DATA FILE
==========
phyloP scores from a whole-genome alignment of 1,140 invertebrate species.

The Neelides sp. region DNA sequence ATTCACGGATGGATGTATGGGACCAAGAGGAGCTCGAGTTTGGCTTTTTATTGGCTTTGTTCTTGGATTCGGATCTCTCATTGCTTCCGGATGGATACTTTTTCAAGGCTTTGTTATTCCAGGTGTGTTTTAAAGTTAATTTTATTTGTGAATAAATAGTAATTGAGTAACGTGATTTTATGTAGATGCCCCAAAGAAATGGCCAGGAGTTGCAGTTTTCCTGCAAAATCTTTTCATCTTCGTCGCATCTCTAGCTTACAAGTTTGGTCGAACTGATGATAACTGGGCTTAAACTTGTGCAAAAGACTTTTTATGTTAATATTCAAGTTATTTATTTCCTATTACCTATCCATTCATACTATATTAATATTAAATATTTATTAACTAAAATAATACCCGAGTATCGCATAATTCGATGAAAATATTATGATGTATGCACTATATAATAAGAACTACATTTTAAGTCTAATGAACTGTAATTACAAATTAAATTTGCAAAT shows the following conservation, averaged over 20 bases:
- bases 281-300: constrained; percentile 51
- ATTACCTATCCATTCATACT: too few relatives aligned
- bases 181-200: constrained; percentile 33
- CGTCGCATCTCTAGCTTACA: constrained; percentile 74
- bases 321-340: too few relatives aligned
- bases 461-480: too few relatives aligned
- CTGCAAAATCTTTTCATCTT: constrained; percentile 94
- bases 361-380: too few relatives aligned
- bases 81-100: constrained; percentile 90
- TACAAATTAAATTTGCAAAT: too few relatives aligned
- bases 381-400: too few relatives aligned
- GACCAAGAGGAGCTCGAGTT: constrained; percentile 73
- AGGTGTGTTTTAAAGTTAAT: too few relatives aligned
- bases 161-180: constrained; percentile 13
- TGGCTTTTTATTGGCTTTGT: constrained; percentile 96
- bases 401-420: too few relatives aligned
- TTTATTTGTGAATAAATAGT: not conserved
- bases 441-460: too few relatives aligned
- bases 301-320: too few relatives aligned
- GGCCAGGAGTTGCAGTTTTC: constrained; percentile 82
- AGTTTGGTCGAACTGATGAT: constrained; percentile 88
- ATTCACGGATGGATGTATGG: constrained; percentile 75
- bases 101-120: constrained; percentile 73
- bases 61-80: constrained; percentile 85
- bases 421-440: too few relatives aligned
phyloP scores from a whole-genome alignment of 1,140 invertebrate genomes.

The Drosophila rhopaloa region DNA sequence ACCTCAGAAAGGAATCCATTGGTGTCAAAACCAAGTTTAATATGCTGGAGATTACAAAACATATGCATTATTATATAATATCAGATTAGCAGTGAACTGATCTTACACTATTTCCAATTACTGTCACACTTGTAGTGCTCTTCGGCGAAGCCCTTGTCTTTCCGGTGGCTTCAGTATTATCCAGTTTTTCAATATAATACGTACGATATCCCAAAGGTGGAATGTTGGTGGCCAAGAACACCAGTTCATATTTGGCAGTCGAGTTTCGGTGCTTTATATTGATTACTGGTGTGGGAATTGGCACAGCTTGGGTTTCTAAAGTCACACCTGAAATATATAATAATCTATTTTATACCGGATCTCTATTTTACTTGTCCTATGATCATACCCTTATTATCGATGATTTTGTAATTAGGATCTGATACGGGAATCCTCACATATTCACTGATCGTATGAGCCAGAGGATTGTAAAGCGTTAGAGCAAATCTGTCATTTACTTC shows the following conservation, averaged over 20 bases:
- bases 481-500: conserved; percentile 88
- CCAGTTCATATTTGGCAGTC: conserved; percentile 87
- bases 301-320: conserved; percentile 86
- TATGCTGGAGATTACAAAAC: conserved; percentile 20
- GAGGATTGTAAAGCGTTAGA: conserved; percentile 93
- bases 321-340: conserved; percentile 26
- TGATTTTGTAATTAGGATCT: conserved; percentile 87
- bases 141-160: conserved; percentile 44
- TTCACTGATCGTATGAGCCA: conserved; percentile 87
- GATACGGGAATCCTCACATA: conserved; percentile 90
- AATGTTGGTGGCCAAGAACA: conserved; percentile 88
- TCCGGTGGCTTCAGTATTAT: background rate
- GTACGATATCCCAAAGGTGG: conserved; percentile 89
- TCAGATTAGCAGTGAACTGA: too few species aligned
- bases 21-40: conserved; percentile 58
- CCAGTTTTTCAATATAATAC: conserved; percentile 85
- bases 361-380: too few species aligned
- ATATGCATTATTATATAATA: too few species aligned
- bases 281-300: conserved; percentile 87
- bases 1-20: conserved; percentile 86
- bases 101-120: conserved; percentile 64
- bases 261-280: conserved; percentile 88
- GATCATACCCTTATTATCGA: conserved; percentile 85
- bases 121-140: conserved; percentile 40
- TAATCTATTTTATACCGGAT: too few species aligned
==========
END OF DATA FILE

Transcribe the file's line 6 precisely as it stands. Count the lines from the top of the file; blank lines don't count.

- CGTCGCATCTCTAGCTTACA: constrained; percentile 74